Artificial Intelligence: Making AI in our Images - Savage Mind

Savage Minds welcomes guest blogger Sally Applin

Hello! I’m Sally Applin. I am a technology anthropologist who examines automation, algorithms and Artificial Intelligence (AI) in the context of preserving human agency. My dissertation focused on small independent fringe new technology makers in Silicon Valley, what they are making, and most critically, how the adoption of the outcomes of their efforts impact society and culture locally, and/or globally. I’m currently spending the summer in a corporate AI Research Group where I contribute to anthropological research on AI. I’m thrilled to blog for the renowned Savage Minds this month and hope many of you find value in my contributions.

There is so much going on in the world that it is challenging to choose a single topic to write about—floods, fires, hurricanes, politics—as anthropologists in 2017, we are spoiled for choice. However, as a warm up for the month ahead, I thought I’d start with a short piece on automation and agency to frame future pieces which will address these topics. The following is a letter I wrote yesterday morning to the House of Lords in the UK, who issued a call for participation on the governance and regulation of Artificial Intelligence, a topic with great importance to me. If done well, AI will benefit many, and if overlooked, or done in haste or without forethought, there could be catastrophic outcomes from poorly designed algorithms, and automation and limitations that permanently alter society as we know it.

The oncoming onslaught of Artificial Intelligence (AI) is not something that will happen to humanity, but rather something that we ourselves will construct, shape, and enable in the world. Some of us may have more power than others in its implementation and deployment of AI. It is for this reason that is astute for those shaping the governance of our future to both gather data and understanding of concerns surrounding AI, and to take action to protect not only their constituents, but broader humanity and global society—for as we all now realize, digital networks and digital automation is broadly reaching and the smallest digital intent can have unforeseen global repercussions.

There are two points that I would like to personally contribute to for this call, the first being Human Agency and its preservation, and the second being that of Social and Cultural awareness when automating decisions that will impact ethics. Human agency is our capability to make choices and decisions from the options that unfold before us at each point in time. As we move through the world, and as our circumstances change, so do the options from which we may choose to make any given decision. When these are automated, and in the case of AI, severely estimated and automated, the results can restrict human freedom and movement—in any class of society. Furthermore, because these decisions are automated, the cultural and social aspects of each individual as well as our cultural groups, does not become considered. This can undermine peoples’ agency as well as their identity. I refer to ethnicity and agency within a country’s national identity as part of a discussion on ethics, values, and customs within a culture, as well as individual agency and cultural expression within that context. An AI from Michigan in an autonomous vehicle with embedded ethics would suggest one type of cultural values, which may be out of place in Great Britain, where people express their cultural values in different types of vehicular ethical behavior. What does it mean to automate cultural choices and expressions in one area, and deploy those to other locales? (See Applin 2017: )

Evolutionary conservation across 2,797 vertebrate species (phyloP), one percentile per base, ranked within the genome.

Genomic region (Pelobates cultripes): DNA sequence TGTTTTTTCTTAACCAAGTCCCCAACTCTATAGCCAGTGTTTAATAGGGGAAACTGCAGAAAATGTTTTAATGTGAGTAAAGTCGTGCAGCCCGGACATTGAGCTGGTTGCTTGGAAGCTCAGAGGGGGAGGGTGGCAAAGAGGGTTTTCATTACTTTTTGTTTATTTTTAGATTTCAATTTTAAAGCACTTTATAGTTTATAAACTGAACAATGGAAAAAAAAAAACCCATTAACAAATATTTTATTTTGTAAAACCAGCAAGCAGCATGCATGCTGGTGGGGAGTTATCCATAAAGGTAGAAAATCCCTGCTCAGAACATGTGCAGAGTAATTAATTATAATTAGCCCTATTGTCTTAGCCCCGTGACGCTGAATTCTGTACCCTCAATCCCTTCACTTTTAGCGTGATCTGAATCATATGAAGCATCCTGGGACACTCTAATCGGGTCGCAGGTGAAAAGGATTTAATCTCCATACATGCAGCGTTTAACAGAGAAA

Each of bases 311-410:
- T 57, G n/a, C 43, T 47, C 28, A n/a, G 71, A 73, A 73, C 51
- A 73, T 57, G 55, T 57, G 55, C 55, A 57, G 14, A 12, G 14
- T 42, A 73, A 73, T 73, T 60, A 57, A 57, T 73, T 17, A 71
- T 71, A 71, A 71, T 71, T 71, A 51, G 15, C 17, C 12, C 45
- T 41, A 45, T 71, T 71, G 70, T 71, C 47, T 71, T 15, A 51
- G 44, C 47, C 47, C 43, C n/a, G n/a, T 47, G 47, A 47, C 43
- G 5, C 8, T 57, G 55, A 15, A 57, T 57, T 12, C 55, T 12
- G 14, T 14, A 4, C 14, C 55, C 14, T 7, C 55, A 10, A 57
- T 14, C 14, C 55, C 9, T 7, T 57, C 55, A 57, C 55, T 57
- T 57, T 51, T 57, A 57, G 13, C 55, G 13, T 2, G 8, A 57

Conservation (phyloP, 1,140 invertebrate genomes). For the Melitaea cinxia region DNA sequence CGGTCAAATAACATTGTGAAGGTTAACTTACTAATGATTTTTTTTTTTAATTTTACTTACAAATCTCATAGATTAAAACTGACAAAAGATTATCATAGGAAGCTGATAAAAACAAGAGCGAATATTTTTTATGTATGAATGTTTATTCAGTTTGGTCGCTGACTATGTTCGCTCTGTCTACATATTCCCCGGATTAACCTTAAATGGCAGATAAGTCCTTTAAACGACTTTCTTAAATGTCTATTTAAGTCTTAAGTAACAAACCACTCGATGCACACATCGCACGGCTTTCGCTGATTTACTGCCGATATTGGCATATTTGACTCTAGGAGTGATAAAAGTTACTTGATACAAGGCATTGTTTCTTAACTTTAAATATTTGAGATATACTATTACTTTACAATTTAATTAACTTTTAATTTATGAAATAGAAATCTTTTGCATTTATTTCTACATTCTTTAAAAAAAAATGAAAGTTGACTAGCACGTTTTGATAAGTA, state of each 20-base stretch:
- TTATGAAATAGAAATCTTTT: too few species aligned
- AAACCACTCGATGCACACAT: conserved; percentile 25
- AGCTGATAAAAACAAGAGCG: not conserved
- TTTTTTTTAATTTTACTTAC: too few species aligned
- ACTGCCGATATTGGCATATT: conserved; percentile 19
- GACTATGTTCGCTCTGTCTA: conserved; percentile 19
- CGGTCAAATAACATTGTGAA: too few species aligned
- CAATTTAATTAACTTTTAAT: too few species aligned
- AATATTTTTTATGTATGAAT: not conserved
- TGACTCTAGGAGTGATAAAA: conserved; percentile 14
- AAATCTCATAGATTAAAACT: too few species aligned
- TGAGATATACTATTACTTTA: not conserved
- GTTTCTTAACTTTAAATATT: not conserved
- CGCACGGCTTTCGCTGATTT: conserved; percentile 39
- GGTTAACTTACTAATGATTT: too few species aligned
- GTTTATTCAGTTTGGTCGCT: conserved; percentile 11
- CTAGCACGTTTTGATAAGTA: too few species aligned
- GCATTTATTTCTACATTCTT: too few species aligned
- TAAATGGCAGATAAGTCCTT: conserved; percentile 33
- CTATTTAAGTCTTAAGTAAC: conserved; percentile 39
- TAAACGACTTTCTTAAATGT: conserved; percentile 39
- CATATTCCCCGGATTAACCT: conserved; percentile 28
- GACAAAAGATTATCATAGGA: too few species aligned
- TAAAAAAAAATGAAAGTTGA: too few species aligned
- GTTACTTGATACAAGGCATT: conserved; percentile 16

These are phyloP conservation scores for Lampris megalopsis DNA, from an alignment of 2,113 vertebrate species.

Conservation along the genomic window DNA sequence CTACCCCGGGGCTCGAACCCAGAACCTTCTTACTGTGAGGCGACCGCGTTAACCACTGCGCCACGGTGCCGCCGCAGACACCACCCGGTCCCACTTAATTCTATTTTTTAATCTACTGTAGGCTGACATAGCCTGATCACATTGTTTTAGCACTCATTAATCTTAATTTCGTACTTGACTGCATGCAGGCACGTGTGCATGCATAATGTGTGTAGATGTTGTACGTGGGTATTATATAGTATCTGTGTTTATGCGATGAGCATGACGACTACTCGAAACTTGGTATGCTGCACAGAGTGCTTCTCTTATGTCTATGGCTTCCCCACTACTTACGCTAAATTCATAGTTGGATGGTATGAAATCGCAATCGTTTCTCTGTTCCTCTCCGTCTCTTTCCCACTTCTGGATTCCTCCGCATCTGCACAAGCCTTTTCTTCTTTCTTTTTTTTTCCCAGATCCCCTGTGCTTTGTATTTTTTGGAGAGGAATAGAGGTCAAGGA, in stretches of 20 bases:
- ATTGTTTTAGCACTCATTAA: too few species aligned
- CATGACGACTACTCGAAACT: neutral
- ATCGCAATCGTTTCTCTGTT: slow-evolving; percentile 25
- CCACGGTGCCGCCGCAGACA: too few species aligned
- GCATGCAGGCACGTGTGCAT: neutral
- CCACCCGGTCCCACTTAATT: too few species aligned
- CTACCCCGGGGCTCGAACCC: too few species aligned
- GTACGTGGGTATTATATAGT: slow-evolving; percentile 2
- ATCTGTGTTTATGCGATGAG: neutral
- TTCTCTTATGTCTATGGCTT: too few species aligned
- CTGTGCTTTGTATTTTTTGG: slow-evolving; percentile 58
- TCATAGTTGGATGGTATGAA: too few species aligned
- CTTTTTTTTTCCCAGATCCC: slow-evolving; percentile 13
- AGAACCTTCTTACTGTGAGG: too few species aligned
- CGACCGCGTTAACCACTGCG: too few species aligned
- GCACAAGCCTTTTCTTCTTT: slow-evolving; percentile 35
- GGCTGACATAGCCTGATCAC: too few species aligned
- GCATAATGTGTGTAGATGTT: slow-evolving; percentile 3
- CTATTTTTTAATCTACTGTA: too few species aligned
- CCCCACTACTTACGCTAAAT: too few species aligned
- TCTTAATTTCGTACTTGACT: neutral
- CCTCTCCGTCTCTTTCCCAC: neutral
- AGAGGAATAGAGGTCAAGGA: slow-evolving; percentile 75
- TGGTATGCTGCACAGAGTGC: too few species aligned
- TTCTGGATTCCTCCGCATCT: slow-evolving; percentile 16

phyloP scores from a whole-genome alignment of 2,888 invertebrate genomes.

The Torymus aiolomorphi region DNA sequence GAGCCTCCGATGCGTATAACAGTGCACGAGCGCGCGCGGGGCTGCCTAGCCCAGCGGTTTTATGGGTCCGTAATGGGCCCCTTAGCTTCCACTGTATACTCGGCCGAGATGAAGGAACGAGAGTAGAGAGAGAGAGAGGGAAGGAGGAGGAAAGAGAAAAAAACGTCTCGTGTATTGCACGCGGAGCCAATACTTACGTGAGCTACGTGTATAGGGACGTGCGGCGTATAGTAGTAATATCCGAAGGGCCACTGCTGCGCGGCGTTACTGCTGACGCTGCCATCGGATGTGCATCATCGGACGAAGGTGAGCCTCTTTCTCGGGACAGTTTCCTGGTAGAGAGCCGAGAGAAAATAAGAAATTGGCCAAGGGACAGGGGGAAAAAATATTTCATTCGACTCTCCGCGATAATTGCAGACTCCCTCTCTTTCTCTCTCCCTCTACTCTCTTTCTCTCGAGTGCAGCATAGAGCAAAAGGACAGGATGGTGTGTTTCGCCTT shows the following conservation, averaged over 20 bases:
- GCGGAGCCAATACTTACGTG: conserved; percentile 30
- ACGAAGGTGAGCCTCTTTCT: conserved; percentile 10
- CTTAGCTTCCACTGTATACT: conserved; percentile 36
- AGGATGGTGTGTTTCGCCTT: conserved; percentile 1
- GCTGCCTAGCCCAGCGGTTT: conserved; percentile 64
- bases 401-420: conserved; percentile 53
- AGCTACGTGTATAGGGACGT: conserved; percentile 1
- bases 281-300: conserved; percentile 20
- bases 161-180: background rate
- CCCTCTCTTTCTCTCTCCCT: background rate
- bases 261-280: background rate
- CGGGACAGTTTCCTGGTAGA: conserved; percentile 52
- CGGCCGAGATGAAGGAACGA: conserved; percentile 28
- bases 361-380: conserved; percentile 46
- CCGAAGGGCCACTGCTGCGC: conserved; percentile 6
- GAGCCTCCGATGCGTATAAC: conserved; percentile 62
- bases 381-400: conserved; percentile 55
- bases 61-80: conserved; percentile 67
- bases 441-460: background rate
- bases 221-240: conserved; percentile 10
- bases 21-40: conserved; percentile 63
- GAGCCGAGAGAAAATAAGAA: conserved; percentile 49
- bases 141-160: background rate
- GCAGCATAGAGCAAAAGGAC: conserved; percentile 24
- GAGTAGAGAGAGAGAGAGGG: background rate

Automation currently employs constructed and estimated logic via algorithms to offer choices to people in a computerized context. At the present, the choices on offer within these systems are constrained to the logic of the person or persons programming these algorithms and developing that AI logic. These programs are created both by people of a specific gender for the most part (males), in particular kinds of industries and research groups (computer and technology), in specific geographic locales (Silicon Valley and other tech centers), and contain within them particular “baked-in” biases and assumptions based on the limitations and viewpoints of those creating them. As such, out of the gate, these efforts do not represent society writ large nor the individuals within them in any global context. This is worrying. We are already seeing examples of these processes not taking into consideration children, women, minorities, and older workers in terms of even basic hiring talent to create AI. As such, how can these algorithms, this AI, at the most basic level, be representative for any type of population other than its own creators?


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Sally Applin, Ph.D. is a Senior Researcher based in Silicon Valley, examining the changing relationship between humans and algorithms, and the impact of technology, AI, and automation on culture. Dr. Applin is an Associate Editor of the IEEE Consumer Electronics Magazine, a member of IoT Council, a think tank for the Internet of Things (IoT), and an Executive Board member of the Edward H. and Rosamond B. Spicer Foundation. See my Homepage and Research and Publications Follow @Anthropunk on Twitter.